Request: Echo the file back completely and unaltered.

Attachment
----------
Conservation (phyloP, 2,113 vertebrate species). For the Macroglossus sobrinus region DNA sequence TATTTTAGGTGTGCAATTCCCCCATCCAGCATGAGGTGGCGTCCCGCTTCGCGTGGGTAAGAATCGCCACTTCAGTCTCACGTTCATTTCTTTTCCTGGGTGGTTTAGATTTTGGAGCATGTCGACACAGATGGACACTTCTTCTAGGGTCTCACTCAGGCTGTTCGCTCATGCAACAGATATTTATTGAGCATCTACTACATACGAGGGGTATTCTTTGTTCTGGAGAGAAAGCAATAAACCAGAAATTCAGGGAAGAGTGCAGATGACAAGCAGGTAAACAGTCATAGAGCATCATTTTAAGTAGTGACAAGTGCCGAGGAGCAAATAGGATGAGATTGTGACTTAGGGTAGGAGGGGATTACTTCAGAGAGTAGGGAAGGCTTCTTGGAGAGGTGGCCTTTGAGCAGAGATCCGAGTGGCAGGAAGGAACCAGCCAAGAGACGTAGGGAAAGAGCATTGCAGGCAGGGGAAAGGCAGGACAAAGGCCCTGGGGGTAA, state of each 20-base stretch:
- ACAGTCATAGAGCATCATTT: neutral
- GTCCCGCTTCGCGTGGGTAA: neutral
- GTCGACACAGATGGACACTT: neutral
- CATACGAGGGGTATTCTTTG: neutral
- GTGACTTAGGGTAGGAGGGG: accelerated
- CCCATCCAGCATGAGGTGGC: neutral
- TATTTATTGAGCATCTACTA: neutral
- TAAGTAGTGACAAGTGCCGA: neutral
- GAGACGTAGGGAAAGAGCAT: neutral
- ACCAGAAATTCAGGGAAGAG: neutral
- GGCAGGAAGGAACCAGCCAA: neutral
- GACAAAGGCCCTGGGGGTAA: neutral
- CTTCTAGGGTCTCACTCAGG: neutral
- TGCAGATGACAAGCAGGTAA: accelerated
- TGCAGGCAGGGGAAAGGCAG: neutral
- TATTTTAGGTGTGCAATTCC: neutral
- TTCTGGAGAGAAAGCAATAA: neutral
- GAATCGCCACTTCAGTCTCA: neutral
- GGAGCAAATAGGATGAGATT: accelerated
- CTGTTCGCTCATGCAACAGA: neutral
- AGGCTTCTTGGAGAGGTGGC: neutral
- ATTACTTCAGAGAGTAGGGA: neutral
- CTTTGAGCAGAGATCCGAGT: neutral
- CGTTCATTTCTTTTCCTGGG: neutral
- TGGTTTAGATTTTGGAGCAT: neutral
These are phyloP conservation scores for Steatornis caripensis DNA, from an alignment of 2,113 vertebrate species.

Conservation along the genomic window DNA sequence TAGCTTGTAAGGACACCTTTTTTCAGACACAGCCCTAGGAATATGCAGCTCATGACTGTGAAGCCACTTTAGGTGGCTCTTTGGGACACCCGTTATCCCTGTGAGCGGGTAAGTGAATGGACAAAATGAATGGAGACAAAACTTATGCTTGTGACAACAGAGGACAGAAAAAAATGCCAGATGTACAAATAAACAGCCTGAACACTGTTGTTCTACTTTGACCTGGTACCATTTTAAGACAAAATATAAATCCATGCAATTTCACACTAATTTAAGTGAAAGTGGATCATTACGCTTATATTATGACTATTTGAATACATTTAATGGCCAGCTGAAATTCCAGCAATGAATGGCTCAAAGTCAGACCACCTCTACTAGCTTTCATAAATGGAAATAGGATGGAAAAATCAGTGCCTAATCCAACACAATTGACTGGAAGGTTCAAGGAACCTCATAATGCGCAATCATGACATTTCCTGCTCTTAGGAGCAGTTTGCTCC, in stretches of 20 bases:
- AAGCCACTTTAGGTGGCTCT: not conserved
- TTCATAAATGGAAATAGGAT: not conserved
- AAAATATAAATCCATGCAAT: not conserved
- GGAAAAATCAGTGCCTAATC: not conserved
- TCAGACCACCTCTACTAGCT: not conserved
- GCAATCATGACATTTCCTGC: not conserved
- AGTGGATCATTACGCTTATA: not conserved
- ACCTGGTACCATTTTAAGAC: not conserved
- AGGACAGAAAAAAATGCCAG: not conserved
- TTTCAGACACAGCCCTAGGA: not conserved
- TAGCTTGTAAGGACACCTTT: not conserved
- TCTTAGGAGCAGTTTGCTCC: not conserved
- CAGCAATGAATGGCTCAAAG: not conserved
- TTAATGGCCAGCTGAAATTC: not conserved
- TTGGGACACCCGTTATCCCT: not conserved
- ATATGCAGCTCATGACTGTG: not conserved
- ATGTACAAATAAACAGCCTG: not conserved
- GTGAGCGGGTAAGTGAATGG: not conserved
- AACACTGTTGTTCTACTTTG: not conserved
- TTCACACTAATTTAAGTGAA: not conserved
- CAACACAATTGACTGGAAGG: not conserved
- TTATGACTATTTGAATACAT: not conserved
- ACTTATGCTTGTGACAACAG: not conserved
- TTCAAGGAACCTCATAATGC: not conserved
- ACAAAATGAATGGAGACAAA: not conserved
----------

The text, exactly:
Conservation (phyloP, 2,113 vertebrate species). For the Macroglossus sobrinus region DNA sequence TATTTTAGGTGTGCAATTCCCCCATCCAGCATGAGGTGGCGTCCCGCTTCGCGTGGGTAAGAATCGCCACTTCAGTCTCACGTTCATTTCTTTTCCTGGGTGGTTTAGATTTTGGAGCATGTCGACACAGATGGACACTTCTTCTAGGGTCTCACTCAGGCTGTTCGCTCATGCAACAGATATTTATTGAGCATCTACTACATACGAGGGGTATTCTTTGTTCTGGAGAGAAAGCAATAAACCAGAAATTCAGGGAAGAGTGCAGATGACAAGCAGGTAAACAGTCATAGAGCATCATTTTAAGTAGTGACAAGTGCCGAGGAGCAAATAGGATGAGATTGTGACTTAGGGTAGGAGGGGATTACTTCAGAGAGTAGGGAAGGCTTCTTGGAGAGGTGGCCTTTGAGCAGAGATCCGAGTGGCAGGAAGGAACCAGCCAAGAGACGTAGGGAAAGAGCATTGCAGGCAGGGGAAAGGCAGGACAAAGGCCCTGGGGGTAA, state of each 20-base stretch:
- ACAGTCATAGAGCATCATTT: neutral
- GTCCCGCTTCGCGTGGGTAA: neutral
- GTCGACACAGATGGACACTT: neutral
- CATACGAGGGGTATTCTTTG: neutral
- GTGACTTAGGGTAGGAGGGG: accelerated
- CCCATCCAGCATGAGGTGGC: neutral
- TATTTATTGAGCATCTACTA: neutral
- TAAGTAGTGACAAGTGCCGA: neutral
- GAGACGTAGGGAAAGAGCAT: neutral
- ACCAGAAATTCAGGGAAGAG: neutral
- GGCAGGAAGGAACCAGCCAA: neutral
- GACAAAGGCCCTGGGGGTAA: neutral
- CTTCTAGGGTCTCACTCAGG: neutral
- TGCAGATGACAAGCAGGTAA: accelerated
- TGCAGGCAGGGGAAAGGCAG: neutral
- TATTTTAGGTGTGCAATTCC: neutral
- TTCTGGAGAGAAAGCAATAA: neutral
- GAATCGCCACTTCAGTCTCA: neutral
- GGAGCAAATAGGATGAGATT: accelerated
- CTGTTCGCTCATGCAACAGA: neutral
- AGGCTTCTTGGAGAGGTGGC: neutral
- ATTACTTCAGAGAGTAGGGA: neutral
- CTTTGAGCAGAGATCCGAGT: neutral
- CGTTCATTTCTTTTCCTGGG: neutral
- TGGTTTAGATTTTGGAGCAT: neutral
These are phyloP conservation scores for Steatornis caripensis DNA, from an alignment of 2,113 vertebrate species.

Conservation along the genomic window DNA sequence TAGCTTGTAAGGACACCTTTTTTCAGACACAGCCCTAGGAATATGCAGCTCATGACTGTGAAGCCACTTTAGGTGGCTCTTTGGGACACCCGTTATCCCTGTGAGCGGGTAAGTGAATGGACAAAATGAATGGAGACAAAACTTATGCTTGTGACAACAGAGGACAGAAAAAAATGCCAGATGTACAAATAAACAGCCTGAACACTGTTGTTCTACTTTGACCTGGTACCATTTTAAGACAAAATATAAATCCATGCAATTTCACACTAATTTAAGTGAAAGTGGATCATTACGCTTATATTATGACTATTTGAATACATTTAATGGCCAGCTGAAATTCCAGCAATGAATGGCTCAAAGTCAGACCACCTCTACTAGCTTTCATAAATGGAAATAGGATGGAAAAATCAGTGCCTAATCCAACACAATTGACTGGAAGGTTCAAGGAACCTCATAATGCGCAATCATGACATTTCCTGCTCTTAGGAGCAGTTTGCTCC, in stretches of 20 bases:
- AAGCCACTTTAGGTGGCTCT: not conserved
- TTCATAAATGGAAATAGGAT: not conserved
- AAAATATAAATCCATGCAAT: not conserved
- GGAAAAATCAGTGCCTAATC: not conserved
- TCAGACCACCTCTACTAGCT: not conserved
- GCAATCATGACATTTCCTGC: not conserved
- AGTGGATCATTACGCTTATA: not conserved
- ACCTGGTACCATTTTAAGAC: not conserved
- AGGACAGAAAAAAATGCCAG: not conserved
- TTTCAGACACAGCCCTAGGA: not conserved
- TAGCTTGTAAGGACACCTTT: not conserved
- TCTTAGGAGCAGTTTGCTCC: not conserved
- CAGCAATGAATGGCTCAAAG: not conserved
- TTAATGGCCAGCTGAAATTC: not conserved
- TTGGGACACCCGTTATCCCT: not conserved
- ATATGCAGCTCATGACTGTG: not conserved
- ATGTACAAATAAACAGCCTG: not conserved
- GTGAGCGGGTAAGTGAATGG: not conserved
- AACACTGTTGTTCTACTTTG: not conserved
- TTCACACTAATTTAAGTGAA: not conserved
- CAACACAATTGACTGGAAGG: not conserved
- TTATGACTATTTGAATACAT: not conserved
- ACTTATGCTTGTGACAACAG: not conserved
- TTCAAGGAACCTCATAATGC: not conserved
- ACAAAATGAATGGAGACAAA: not conserved